We need that time apart so that we can remain salty, to remain connected to the source of the flavor – our Lord and Savior Jesus Christ. But too often we Christians want to stay in the shaker we call the church, in the name of “protection.” At times we operate as if the role of the church is to be the salt shaker – a gathering of the saved. In fact we have done such a good job of that, it is the perception of most outside of the church. Jesus reminds us that we need to get out of the shaker of the church and into the dough of the world around us. Sometimes we need to dare to go out and be the salt of the earth. We need to allow the Spirit to break through.

Christianity cannot be concealed

In his book Simply Christian, which a group of us are studying on Wednesday nights, N. T. Wright offers a parable about a dictator of a particular land that had great water reserves underneath of it. The problem was that the water came up in inconvenient places – where it was quite frankly in the way. So the dictatorial ruler devised a plan to pave over the entire kingdom with concrete and to run the water through a series of channels, canals, and pipes. The goal was to control the water so that it would come up where it was most useful, and not just wherever it wanted. So it was done. An intricate system of underground irrigation was installed and the kingdom paved over to control the flow of the water. All was well, he says, for some time. But then the water started to build up force under the ground and started to break through all over the kingdom (Wright 17f).

Wright says that our “spirituality” as he calls it, is much like that underground water. We often want to control it, but it refused to be controlled. It must come out. It must present itself.

John Wesley puts it rather concisely, “Whatever religion can be concealed, is not Christianity” (Wesley II.4). You might try to keep it a secret, but like the light, or the water under the pavement, it cannot be kept in forever. It has power and a way of breaking through!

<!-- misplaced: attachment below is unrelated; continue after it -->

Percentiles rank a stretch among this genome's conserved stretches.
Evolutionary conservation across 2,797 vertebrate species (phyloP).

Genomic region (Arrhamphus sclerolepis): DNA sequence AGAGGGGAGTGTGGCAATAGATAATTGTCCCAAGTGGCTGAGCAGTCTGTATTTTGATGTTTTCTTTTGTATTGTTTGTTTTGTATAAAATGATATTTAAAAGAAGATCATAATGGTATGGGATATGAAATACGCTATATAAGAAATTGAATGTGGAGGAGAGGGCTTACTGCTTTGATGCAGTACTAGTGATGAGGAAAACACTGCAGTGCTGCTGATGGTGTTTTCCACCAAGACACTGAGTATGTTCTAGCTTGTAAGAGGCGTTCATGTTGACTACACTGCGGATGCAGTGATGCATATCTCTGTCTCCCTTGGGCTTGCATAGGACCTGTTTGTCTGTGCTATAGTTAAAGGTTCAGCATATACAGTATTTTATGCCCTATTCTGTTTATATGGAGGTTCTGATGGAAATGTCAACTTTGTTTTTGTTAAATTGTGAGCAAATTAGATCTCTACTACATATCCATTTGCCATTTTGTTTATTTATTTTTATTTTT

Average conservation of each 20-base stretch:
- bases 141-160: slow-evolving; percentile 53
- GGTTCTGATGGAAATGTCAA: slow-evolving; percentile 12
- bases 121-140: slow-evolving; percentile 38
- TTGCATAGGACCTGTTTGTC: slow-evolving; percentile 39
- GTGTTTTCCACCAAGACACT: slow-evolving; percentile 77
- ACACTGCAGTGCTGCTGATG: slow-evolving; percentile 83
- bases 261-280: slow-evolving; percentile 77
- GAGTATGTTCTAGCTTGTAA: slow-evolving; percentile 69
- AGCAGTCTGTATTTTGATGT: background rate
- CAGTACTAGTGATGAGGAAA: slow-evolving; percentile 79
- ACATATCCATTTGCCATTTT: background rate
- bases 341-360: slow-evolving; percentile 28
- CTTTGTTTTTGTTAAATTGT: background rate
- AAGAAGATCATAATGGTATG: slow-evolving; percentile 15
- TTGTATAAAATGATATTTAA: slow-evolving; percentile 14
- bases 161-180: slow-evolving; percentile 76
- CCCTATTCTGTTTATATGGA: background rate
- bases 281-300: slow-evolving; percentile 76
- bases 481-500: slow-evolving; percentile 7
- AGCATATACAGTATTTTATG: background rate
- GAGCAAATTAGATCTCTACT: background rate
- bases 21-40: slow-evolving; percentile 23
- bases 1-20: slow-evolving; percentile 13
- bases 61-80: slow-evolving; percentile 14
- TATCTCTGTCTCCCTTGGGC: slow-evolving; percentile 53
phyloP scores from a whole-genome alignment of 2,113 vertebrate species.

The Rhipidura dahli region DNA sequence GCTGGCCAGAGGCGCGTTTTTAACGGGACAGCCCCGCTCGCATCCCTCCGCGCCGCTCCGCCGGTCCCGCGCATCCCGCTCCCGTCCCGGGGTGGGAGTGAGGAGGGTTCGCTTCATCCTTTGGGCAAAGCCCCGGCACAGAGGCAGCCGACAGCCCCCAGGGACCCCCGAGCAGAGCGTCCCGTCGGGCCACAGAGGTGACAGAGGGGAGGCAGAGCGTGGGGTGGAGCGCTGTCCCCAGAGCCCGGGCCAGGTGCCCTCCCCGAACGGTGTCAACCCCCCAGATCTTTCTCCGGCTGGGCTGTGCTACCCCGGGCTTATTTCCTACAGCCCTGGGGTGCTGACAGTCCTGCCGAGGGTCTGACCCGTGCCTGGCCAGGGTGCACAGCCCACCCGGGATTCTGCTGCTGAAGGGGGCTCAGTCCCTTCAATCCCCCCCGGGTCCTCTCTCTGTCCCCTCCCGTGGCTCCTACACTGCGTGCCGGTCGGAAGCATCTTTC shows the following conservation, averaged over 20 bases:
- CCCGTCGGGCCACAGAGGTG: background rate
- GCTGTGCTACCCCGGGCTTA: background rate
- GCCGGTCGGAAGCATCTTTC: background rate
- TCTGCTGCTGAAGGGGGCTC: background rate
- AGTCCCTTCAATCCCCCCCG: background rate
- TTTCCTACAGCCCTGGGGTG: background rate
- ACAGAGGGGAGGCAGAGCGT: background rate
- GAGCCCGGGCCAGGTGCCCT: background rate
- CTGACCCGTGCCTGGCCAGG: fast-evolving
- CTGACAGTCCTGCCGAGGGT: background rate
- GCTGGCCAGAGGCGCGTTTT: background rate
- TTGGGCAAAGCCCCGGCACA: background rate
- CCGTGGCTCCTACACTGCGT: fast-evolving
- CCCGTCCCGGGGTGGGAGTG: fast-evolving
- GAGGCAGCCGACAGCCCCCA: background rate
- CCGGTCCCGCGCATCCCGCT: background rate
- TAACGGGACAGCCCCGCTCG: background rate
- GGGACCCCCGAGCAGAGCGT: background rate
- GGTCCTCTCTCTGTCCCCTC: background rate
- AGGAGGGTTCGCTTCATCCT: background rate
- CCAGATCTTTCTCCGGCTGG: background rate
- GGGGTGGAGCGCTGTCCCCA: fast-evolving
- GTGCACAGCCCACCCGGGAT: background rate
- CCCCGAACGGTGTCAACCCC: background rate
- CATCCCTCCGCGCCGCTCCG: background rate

You are the light of the world

To this end Jesus balances his salt imagery with another image – “You are the light of the world,” he says. Salt goes almost unnoticed, except when it is missing or overpowering. Salt is like what they say about umpires and referees – if you notice them, they are NOT doing their job well. Light, on the other hand, is hard to miss.

N. T. Wright in Simply Christian writes, “Matches, candles, and flashlights are things we can use to help us see in the dark. What makes no sense…is to go out with either matches, candles, or flashlight to see if the sun has risen yet” (Wright 56). What he is saying is that we don’t go out into the darkness looking for the light, we simply go outside and enjoy the effects of the light. We don’t see the light, but the light illuminates the world around us.

Light is a powerful force yet is invisible. Light is dispels darkness allowing us to see, but we cannot see it. Light is easily identifiable when present, but cannot be pointed out. Like salt, light is not the end in and of itself. Rather it is a means to an end. We don’t see light, but the light allows us to see.

Jesus says that we, members of the Kingdom, are the light of the world. Notice he does not say that we are the source of the light, but rather the light itself. Let me explain.

Listen again to what the text says (Matthew 5:14-15):

‘You are the light of the world. A city built on a hill cannot be hidden. No one after lighting a lamp puts it under the bushel basket, but on the lampstand, and it gives light to all in the house.